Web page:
Mar
25
2007

Today, March 25, 2007 marks the 200th anniversary of the abolishment of slave trade. Wikipedia defines slavery as “people deprived of personal freedom and compelled to perform labour or services. The term also refers to the status or condition of those persons, who are treated as the property of another person or household. Slaves are held against their will from the time of their capture, purchase, or birth, and are deprived of the right to leave, to refuse to work, or to receive compensation in return for their labour. As such, slavery is one form of unfree labour.”

Even though the practice of slavery was abolished 200 years ago there are more slaves today than ever before. Free The Slaves states that there are 27 million slaves in the world today. Today we are fighting against a new kind of slavery. A write up from Free The Slaves and a book entitled Disposable People by Kevin Bales defines this new kind of slavery in the following way. “Three trends have contributed most to the rise of modern slavery. The first, a recent population explosion, has tripled the amount of people in the world, with most growth taking place in the developing world. The second, rapid social and economic changes, has displaced many to urban centers and their outskirts, where people are powerless and without job security. The third, government corruption around the world, allows slavery to go unpunished, even though it is illegal everywhere. In this way millions have become vulnerable to a resurgent form of slavery. This new slavery has two prime characteristics that differentiate it from the slavery of the past: slaves today are cheap and they are disposable.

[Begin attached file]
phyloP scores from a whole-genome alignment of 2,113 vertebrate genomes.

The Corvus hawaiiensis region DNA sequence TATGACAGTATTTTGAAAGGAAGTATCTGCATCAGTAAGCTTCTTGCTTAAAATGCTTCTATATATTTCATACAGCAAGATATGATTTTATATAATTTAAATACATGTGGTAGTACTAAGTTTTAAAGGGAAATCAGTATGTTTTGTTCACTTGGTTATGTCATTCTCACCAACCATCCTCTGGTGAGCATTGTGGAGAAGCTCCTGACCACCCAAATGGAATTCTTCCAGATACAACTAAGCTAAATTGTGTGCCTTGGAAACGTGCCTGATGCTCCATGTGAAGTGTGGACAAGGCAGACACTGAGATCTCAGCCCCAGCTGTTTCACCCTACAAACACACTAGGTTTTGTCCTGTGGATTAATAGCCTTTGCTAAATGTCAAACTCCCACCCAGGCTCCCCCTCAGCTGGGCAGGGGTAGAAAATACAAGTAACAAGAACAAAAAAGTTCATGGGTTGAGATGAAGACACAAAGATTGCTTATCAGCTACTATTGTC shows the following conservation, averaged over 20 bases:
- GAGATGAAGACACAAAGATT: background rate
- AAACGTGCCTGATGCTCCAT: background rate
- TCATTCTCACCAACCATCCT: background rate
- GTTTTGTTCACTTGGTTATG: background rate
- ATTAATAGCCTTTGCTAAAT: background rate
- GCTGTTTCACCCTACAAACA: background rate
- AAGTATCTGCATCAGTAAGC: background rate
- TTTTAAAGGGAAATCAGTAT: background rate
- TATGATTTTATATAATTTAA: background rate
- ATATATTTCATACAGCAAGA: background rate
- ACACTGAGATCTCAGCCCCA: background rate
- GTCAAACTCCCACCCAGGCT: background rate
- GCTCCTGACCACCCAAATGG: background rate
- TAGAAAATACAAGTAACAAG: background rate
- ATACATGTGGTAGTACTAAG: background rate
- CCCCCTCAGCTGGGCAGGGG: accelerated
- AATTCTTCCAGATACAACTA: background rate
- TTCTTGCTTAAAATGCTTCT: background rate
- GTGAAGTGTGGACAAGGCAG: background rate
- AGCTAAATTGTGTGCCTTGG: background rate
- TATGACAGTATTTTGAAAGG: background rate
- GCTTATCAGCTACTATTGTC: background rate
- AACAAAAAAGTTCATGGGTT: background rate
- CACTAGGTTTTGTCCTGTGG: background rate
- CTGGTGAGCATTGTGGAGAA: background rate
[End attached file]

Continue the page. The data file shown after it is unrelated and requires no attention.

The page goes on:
In Old Slavery, also called chattel slavery, slaves were extremely expensive to purchase and often yielded low profits for their owners. Since there was always a shortage of potential slaves, and enormous costs associated with transporting them from one continent to another, those already enslaved were considered investments and held for generations. Their health was generally maintained (at rudimentary levels) and it was of enormous importance to assert ownership over this valuable ‘property’. Slave-owners took great pains to emphasize the ethnic differences between themselves and their investment.

New Slavery turns each of these characteristics on its head. An average slave in the American South in 1850 cost the equivalent of $40,000 in today’s money; today a slave costs an average of $90. In 1850 it was difficult to capture a slave and then transport them to the US. Today, millions of economically and socially vulnerable people around the world are potential slaves. This “supply” makes slaves today cheaper than they have ever been. Since they are so cheap, slaves are no longer a major investment worth maintaining. If slaves get sick, are injured, outlive their usefulness, or become troublesome to the slaveholder, they are dumped or killed. For most slave-holders, actually owning the slave is an inconvenience since they already exert total control over the individuals labor and profits. The slave-holder cares more about these high profits than whether the holder and slave are of different ethnic backgrounds; in new slavery, profit trumps skin color. Finally, new slavery is directly connected to the global economy. As in the past, most slaves are forced to work in agriculture, mining, and prostitution. From these sectors, their exploited labor flows into the global economy, and into our lives.”

So much has been done, but there is still so much left to do. This seems like a task that we cannot even touch. I would say that it is a task that we have to touch. Do something. Read a book, write a letter, say a prayer, tell someone else, or go and be a part of ending modern day slavery. Here are a few resources to look at.

Stop The Traffik
The BBC
IJM
Amazing Grace

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